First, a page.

The library of the Jewish Theological Seminary has launched “Grounded in Wisdom: Expanding Access to Jewish-American Archival Collections,” made possible through a grant of more than $70,000 from the National Archives for the National Historic Publications and Records Commission. The one-year project will provide online access describing 418 archival collections, dating from the late 19th through the 20th centuries and encompassing formats including documents, drawings, artifacts, photographs, slides, audio recordings, films, musical scores, and manuscripts. This will enable the JTS library to hire two archivists to collect and standardize all documentation and upload it to an archival management system that will allow it to be easily searched and shared.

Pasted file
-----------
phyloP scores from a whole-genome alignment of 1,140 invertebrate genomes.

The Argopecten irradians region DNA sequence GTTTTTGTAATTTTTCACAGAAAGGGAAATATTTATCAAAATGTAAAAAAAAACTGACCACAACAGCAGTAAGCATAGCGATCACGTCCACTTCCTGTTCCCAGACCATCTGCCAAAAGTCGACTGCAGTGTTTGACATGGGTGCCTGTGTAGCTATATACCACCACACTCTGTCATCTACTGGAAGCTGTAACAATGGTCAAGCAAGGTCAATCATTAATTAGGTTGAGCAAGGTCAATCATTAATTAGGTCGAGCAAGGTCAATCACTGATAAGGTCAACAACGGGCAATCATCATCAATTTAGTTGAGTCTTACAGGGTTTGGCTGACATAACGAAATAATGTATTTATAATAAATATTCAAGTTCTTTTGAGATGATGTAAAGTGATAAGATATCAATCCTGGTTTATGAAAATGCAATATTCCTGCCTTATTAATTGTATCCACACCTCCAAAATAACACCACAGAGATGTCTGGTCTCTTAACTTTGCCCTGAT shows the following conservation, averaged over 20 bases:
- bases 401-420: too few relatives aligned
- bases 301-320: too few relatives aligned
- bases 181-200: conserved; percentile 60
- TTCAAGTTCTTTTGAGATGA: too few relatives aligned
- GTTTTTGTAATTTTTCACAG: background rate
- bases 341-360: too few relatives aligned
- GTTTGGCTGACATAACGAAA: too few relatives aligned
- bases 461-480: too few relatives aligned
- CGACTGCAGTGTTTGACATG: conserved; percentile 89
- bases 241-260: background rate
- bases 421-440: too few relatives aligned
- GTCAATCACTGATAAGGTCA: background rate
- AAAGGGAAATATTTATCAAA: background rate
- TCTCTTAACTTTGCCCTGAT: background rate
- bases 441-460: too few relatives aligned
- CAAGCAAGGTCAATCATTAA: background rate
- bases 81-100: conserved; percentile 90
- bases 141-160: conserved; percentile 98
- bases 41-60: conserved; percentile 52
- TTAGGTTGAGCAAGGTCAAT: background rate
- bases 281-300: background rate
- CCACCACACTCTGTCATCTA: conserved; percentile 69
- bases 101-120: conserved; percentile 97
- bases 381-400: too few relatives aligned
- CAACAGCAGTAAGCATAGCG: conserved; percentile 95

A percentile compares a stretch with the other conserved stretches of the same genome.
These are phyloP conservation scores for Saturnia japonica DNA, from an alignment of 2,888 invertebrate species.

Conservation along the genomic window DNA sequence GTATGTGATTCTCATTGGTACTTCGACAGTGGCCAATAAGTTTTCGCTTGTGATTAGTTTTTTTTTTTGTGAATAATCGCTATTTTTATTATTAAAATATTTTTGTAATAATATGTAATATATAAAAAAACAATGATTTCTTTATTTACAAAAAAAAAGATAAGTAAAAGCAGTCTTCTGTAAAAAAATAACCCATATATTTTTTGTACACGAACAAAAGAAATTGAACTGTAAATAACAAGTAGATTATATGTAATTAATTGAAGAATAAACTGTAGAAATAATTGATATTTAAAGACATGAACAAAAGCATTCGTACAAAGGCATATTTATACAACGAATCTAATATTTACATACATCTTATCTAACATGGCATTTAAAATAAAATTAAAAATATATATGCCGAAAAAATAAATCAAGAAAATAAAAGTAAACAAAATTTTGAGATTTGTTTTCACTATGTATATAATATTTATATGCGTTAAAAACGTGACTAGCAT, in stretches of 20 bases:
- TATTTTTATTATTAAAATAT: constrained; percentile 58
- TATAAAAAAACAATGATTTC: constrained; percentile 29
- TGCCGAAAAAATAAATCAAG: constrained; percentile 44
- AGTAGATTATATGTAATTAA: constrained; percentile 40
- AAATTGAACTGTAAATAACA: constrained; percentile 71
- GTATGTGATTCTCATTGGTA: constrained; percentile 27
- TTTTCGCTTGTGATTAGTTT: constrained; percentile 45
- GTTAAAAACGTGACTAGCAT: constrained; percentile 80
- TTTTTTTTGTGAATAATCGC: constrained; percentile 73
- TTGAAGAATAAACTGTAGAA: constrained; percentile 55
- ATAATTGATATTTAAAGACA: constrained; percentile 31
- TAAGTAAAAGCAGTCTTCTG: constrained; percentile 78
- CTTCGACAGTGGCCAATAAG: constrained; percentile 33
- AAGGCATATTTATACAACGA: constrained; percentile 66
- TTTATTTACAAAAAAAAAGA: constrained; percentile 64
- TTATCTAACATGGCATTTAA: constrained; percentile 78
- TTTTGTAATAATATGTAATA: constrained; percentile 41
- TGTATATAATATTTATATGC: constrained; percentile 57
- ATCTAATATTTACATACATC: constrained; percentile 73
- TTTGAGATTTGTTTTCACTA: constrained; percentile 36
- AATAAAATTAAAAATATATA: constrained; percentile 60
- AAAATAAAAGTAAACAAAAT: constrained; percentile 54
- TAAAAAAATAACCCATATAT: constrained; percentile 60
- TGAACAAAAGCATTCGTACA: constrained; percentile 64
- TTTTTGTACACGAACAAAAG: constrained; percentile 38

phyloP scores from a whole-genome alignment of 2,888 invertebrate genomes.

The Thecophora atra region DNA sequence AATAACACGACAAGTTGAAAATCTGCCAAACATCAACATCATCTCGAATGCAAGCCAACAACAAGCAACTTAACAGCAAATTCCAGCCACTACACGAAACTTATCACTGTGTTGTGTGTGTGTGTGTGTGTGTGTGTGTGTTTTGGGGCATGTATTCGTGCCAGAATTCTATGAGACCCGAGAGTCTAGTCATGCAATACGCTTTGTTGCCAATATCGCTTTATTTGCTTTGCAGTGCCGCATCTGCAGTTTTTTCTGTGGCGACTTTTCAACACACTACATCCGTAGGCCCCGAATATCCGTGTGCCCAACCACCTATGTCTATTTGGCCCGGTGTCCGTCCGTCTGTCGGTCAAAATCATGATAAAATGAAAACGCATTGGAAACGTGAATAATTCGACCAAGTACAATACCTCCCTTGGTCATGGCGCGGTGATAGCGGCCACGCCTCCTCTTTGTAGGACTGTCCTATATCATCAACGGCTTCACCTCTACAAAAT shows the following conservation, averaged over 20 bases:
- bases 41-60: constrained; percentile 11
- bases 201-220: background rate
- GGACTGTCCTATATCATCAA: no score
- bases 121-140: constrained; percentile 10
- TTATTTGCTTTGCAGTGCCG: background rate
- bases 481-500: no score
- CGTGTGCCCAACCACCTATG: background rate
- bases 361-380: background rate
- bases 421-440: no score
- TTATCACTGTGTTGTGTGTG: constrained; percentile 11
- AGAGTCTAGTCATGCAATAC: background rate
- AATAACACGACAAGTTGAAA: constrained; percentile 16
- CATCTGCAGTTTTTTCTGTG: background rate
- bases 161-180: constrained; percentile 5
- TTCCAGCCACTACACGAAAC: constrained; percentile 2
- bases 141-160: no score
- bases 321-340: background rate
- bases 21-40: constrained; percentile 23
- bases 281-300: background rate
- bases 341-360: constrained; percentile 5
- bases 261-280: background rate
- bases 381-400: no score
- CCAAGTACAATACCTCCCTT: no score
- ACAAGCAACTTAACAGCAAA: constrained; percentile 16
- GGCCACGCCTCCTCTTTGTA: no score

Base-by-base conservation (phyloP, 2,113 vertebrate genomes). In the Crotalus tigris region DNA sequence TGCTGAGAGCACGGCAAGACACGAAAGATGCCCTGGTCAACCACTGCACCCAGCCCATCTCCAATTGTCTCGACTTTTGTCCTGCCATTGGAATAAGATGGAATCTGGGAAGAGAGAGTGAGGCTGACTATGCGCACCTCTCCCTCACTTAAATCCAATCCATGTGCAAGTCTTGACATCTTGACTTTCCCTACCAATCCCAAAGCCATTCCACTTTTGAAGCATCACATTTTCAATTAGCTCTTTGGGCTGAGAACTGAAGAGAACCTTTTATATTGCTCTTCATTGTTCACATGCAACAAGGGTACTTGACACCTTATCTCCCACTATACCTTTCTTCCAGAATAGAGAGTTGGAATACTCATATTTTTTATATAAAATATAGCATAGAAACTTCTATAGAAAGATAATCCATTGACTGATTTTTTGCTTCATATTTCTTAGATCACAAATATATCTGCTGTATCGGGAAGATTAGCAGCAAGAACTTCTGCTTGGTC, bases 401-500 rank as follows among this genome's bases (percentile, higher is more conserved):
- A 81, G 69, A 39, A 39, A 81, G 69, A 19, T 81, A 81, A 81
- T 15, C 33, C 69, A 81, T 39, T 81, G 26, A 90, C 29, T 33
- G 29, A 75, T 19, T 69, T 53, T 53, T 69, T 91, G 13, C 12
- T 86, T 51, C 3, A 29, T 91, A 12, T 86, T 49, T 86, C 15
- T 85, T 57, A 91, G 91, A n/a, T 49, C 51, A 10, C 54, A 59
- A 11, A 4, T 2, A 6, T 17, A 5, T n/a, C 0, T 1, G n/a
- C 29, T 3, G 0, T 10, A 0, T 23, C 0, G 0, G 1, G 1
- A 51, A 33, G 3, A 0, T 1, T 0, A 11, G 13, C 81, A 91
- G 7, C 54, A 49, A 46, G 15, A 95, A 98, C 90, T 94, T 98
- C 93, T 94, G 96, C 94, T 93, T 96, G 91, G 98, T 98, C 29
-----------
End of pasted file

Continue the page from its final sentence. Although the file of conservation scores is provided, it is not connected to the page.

The collections comprise what were originally three separate archives—The JTS Library Archives, the JTS Music Archives, and the Joseph and Miriam Ratner Center for the Study of Conservative Judaism Archives. Notable collections include the personal papers of Rabbi Judah Nadich, General Dwight Eisenhower’s adviser on Jewish affairs; Israel Rosenberg, a founder of the Central Relief Committee of the American Jewish Joint Distribution Committee Fund, whose relief efforts helped many devastated Jewish communities after World War II; art and Judaica collector Michael M. Zagayski, and Morton Smith, the often-controversial professor of ancient history at Columbia University whose scholarship drew connections between early Christianity and magical rituals. The papers of Solomon Schechter, architect of the American Conservative Jewish movement and the founder of the United Synagogue of America, also are included. For more information, go to www.jtsa.edu.